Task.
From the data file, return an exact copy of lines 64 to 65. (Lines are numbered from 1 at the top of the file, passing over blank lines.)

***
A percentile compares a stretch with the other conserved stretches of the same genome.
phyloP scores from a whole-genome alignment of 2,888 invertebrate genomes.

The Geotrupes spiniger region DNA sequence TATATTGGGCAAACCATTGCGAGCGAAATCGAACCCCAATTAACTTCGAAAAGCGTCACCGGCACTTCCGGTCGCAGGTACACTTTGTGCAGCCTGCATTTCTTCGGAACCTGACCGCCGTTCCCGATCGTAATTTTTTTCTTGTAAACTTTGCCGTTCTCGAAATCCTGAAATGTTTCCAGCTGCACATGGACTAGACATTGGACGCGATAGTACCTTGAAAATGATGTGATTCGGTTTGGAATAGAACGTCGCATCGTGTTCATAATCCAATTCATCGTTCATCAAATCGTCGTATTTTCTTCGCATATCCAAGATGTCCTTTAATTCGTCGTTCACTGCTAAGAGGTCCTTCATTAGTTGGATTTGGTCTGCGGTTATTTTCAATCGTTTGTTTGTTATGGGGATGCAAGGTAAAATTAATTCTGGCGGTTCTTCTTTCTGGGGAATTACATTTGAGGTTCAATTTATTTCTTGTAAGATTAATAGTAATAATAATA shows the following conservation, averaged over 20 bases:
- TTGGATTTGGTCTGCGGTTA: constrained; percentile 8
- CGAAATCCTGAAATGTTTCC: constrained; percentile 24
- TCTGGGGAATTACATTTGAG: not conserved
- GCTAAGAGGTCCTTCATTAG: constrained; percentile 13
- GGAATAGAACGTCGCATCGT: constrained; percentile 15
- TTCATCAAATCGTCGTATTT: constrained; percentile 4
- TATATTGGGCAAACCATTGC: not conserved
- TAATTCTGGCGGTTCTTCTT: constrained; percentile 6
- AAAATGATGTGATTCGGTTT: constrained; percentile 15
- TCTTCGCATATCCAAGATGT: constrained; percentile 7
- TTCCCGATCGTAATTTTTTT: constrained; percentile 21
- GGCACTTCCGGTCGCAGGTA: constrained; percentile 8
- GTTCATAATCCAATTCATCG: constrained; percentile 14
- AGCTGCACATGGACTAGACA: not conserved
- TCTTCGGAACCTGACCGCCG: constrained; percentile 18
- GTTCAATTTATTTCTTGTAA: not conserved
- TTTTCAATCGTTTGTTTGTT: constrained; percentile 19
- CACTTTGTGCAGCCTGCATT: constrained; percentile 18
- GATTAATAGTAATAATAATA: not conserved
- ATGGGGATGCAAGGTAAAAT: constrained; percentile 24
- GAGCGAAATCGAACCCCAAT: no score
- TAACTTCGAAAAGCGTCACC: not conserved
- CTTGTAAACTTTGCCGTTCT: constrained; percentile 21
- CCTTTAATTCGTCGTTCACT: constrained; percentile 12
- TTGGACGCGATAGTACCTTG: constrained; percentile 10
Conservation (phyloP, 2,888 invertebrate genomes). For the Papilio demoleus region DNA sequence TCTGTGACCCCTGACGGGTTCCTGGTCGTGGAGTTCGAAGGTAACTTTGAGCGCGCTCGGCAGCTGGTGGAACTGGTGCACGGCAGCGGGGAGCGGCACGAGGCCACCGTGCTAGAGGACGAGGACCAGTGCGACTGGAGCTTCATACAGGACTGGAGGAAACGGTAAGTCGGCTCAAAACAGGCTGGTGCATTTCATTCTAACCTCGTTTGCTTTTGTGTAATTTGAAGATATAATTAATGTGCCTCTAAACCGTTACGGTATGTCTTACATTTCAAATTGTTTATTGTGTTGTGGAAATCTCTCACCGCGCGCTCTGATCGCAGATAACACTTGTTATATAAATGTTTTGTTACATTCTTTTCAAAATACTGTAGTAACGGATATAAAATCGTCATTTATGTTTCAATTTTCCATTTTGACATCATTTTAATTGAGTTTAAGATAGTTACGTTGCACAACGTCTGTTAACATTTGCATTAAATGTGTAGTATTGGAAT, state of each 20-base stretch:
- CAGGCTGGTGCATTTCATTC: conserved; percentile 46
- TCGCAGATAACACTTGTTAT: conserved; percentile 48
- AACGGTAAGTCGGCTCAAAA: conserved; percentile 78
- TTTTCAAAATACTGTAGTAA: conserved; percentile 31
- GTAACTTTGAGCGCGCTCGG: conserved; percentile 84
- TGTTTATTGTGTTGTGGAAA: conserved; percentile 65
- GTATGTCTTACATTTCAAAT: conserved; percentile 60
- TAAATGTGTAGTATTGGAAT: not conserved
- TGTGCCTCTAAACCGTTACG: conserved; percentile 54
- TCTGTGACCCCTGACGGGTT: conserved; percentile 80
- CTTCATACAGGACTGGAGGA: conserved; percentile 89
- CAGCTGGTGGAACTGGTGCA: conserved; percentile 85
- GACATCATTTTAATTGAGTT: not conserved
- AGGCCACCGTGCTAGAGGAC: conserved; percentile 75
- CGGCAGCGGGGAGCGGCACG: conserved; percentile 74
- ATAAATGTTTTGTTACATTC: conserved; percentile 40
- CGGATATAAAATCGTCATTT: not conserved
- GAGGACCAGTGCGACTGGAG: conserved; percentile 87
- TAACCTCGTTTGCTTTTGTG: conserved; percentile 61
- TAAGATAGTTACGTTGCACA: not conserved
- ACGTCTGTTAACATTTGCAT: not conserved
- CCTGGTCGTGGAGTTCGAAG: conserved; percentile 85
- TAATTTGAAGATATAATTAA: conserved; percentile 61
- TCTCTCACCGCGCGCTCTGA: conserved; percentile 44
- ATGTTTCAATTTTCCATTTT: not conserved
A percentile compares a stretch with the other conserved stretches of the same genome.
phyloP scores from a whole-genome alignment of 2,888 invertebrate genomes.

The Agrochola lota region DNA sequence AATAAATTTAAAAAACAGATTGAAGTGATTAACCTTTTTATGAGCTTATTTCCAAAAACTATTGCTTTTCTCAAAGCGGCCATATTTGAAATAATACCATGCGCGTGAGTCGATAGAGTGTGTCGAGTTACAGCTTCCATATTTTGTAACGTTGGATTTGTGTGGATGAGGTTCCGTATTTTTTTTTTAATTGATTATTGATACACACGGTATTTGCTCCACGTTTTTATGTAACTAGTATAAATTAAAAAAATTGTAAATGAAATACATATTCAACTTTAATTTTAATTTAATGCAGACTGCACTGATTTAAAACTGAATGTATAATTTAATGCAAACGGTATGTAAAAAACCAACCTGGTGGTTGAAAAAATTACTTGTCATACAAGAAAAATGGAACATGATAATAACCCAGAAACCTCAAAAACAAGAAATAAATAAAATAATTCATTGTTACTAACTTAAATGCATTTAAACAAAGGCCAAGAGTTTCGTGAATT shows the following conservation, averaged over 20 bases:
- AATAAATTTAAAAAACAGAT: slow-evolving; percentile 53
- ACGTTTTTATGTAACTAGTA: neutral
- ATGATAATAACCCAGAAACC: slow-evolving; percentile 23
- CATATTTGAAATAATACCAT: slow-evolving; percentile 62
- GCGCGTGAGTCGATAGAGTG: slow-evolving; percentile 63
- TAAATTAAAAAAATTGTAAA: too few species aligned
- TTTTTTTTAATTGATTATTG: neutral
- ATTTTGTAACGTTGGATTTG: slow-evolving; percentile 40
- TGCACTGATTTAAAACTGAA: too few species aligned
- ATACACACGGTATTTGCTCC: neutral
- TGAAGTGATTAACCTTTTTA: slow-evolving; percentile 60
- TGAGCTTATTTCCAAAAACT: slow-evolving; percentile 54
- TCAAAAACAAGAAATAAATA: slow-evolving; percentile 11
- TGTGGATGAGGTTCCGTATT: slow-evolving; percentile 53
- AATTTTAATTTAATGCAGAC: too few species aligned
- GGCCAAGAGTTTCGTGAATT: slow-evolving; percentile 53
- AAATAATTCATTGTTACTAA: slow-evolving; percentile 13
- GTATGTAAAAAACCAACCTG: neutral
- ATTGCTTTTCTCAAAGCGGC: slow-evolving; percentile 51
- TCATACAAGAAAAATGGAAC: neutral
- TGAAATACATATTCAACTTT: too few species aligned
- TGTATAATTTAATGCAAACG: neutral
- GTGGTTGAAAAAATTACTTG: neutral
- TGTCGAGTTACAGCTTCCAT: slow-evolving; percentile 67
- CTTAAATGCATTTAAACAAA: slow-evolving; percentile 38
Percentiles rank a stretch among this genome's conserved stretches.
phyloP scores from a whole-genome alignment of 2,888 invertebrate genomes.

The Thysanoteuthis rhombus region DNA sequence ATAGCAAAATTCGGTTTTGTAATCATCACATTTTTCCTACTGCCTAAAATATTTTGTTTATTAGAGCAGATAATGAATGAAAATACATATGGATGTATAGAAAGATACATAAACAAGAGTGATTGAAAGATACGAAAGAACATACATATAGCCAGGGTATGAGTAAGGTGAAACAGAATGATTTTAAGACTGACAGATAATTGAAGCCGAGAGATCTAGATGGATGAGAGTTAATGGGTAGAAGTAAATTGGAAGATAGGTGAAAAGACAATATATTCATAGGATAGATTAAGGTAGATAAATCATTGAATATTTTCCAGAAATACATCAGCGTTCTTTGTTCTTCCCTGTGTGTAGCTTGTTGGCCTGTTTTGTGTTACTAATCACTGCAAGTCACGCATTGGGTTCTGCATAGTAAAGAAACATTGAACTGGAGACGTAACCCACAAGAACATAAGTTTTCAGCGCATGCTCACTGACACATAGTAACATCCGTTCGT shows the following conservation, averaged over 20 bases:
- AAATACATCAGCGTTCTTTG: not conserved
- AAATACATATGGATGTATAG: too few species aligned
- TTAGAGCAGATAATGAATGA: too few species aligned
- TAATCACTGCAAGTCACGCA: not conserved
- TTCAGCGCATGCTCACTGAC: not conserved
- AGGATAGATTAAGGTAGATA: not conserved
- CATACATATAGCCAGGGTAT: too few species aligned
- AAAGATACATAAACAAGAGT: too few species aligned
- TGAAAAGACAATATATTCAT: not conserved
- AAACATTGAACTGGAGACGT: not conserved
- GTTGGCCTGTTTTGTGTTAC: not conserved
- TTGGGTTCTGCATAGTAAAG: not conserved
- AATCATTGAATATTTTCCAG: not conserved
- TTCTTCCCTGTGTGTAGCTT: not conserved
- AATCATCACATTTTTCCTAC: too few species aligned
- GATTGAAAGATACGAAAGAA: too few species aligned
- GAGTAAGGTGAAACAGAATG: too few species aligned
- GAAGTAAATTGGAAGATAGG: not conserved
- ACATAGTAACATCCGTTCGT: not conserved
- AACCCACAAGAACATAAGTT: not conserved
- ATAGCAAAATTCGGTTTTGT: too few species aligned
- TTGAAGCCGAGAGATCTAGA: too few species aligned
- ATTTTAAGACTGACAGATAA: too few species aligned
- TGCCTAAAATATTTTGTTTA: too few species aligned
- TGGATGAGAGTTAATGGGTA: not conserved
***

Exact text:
- TTTTTTTTAATTGATTATTG: neutral
- ATTTTGTAACGTTGGATTTG: slow-evolving; percentile 40